How it All Started

Most historians acknowledge Jamaica was established by the Arawak Indians over 2,500 years ago. They used similar procedures to smoke and dry meat in the sun or over a slow fire, which were well-known in Peru. This was essential as the dried beef could be taken on adventures and eaten as is or chopped and reconstituted in boiling water.

This ancient method goes on today and is recognized as jerky.

In 1492 Columbus claimed it for Spain and controlled the Arawak Indians. Soon they died and were substituted by African slaves. In the 1700s some of the slaves fled and hid in the Blue Mountains of Jamaica and became identified as Maroons.

They had to keep watch firmly to avoid the British army from being recaptured. With food in low supply, they learned to catch wild boars in the forest. Using salt, peppers, and spices they learned to store the meat. They have no idea when their next kill would be.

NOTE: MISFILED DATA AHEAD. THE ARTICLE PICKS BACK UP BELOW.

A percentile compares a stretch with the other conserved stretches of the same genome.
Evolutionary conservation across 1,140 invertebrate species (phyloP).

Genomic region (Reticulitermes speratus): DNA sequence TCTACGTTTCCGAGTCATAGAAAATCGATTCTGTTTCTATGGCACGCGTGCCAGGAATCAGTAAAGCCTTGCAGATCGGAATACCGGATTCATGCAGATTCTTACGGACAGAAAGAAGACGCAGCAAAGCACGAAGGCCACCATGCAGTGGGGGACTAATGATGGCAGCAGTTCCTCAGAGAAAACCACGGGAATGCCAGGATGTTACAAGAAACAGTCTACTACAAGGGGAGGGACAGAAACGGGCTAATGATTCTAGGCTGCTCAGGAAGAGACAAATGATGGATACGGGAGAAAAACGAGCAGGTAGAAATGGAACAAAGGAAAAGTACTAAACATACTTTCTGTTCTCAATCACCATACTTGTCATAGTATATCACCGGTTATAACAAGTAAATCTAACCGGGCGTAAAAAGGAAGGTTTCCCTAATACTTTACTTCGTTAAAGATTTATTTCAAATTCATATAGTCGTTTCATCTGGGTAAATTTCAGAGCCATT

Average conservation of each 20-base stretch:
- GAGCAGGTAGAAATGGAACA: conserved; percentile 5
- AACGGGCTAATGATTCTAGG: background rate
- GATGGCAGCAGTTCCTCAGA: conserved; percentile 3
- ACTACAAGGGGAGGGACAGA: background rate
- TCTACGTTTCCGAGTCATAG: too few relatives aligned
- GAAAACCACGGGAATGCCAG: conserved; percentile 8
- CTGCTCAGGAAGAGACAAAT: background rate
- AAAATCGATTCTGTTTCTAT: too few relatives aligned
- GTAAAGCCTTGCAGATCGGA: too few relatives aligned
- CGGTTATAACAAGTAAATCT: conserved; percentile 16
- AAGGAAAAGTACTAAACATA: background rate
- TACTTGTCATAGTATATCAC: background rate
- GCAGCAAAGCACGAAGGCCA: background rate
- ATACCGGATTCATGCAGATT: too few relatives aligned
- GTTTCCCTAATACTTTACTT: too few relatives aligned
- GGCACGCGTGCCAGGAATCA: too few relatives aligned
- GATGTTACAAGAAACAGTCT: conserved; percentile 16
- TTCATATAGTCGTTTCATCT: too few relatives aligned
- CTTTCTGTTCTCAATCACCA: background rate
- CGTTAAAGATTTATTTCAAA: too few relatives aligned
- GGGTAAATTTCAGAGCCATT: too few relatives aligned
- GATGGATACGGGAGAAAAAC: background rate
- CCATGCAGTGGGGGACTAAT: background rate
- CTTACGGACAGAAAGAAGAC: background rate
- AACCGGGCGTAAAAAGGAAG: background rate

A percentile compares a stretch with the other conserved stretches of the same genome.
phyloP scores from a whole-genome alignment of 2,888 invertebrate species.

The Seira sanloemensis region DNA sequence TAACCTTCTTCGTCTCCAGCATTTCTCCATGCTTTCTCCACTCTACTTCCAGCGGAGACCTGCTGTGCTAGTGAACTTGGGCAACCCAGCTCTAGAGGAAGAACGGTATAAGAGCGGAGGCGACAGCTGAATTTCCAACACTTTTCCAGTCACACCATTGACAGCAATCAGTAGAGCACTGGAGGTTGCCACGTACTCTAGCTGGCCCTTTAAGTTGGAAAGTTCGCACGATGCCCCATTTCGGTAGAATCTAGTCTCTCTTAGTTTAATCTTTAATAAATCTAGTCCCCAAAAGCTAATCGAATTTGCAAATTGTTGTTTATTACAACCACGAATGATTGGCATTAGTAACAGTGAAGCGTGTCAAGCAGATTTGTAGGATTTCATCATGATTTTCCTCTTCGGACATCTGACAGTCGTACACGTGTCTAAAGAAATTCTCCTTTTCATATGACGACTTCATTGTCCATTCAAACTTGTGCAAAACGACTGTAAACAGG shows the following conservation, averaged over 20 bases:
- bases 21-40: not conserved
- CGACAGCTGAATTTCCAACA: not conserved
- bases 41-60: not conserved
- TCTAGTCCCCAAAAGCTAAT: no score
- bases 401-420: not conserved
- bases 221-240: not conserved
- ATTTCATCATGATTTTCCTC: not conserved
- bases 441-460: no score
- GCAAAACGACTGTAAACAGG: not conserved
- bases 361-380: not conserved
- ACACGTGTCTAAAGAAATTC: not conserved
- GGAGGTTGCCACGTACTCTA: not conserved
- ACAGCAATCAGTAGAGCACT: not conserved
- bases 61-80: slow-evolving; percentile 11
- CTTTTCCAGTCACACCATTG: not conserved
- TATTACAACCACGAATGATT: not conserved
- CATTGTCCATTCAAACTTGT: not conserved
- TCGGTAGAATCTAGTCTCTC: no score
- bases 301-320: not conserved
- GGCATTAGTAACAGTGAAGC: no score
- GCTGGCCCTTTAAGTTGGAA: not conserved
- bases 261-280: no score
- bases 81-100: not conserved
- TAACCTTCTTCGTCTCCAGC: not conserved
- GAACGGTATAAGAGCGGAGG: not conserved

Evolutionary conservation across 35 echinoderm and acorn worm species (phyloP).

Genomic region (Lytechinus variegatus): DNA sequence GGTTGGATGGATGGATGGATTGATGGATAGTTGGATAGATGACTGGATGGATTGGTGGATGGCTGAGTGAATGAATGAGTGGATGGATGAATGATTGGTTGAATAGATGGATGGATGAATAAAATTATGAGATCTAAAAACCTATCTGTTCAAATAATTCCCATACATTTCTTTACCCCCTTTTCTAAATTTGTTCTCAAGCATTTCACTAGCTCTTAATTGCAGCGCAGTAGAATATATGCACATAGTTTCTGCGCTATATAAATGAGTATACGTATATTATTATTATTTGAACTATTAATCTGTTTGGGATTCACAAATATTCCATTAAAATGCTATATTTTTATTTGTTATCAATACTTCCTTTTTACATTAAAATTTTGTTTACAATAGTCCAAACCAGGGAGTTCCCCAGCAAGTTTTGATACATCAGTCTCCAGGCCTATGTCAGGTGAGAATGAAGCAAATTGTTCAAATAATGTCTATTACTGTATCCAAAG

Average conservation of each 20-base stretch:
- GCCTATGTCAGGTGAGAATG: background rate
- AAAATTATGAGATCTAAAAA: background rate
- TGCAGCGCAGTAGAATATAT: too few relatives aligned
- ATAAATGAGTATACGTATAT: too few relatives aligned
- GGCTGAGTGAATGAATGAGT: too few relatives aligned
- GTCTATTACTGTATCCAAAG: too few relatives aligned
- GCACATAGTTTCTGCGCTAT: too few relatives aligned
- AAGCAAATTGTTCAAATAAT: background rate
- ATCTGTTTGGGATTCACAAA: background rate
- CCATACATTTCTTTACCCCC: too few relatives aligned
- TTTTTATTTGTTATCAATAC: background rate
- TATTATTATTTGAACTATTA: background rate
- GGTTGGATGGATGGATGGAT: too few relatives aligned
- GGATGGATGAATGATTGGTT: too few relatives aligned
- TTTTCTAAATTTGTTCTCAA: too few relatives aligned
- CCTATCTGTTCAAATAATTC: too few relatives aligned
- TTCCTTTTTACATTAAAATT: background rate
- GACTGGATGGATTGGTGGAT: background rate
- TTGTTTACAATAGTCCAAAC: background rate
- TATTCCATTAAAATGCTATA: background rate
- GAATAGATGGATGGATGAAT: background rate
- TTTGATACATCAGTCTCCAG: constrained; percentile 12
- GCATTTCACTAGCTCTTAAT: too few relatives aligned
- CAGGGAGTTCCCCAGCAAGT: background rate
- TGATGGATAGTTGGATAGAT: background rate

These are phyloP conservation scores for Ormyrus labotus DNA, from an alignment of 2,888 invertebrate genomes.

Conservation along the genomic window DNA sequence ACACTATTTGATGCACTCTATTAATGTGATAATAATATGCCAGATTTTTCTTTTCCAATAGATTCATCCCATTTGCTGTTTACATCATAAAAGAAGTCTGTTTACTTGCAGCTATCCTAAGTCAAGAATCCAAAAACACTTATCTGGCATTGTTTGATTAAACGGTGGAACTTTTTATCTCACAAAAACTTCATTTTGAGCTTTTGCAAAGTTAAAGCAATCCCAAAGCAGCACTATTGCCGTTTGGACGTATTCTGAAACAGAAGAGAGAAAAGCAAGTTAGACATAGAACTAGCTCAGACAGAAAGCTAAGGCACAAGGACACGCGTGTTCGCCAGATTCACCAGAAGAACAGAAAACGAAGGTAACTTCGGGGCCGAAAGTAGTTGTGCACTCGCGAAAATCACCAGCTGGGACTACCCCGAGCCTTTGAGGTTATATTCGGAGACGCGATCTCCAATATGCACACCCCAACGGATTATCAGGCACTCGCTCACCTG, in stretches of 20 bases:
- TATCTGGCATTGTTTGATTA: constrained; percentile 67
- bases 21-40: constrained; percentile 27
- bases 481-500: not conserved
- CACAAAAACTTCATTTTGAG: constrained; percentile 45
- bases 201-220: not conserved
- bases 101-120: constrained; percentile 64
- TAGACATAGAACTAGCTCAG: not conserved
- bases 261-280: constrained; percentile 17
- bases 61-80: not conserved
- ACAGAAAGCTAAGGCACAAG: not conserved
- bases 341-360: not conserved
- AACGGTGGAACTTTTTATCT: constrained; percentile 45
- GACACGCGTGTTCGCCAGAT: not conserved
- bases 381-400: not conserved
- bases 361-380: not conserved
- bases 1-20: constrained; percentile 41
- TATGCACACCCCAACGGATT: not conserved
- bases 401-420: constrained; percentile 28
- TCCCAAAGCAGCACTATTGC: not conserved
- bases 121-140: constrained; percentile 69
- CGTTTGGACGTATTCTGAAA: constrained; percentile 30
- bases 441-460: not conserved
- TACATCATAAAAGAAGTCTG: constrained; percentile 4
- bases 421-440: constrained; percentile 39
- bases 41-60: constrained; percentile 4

The meat was spiced and covered in leaves to keep. When it came time to cook it, they just set it all in with hot rocks then cover or barbecue it over a frame of wood.

This emerged with the use of various spices to the cooking style that we know today as Jerk.

The Jerk Chicken

Jerk chicken is grilled chicken marinated in a spicy sauce that is traditionally served in Jamaica.

The poultry is seasoned with a jerk sauce or marinade that includes allspice, chiles, cinnamon, garlic, thyme, onion, soy sauce, nutmeg, lime juice, olive oil, and brown sugar. Since this sauce cooks quickly and easily on the grill, the chicken is gradually cooked to let the flavors of the sauce seep into the meat and to help the meat retain moisture.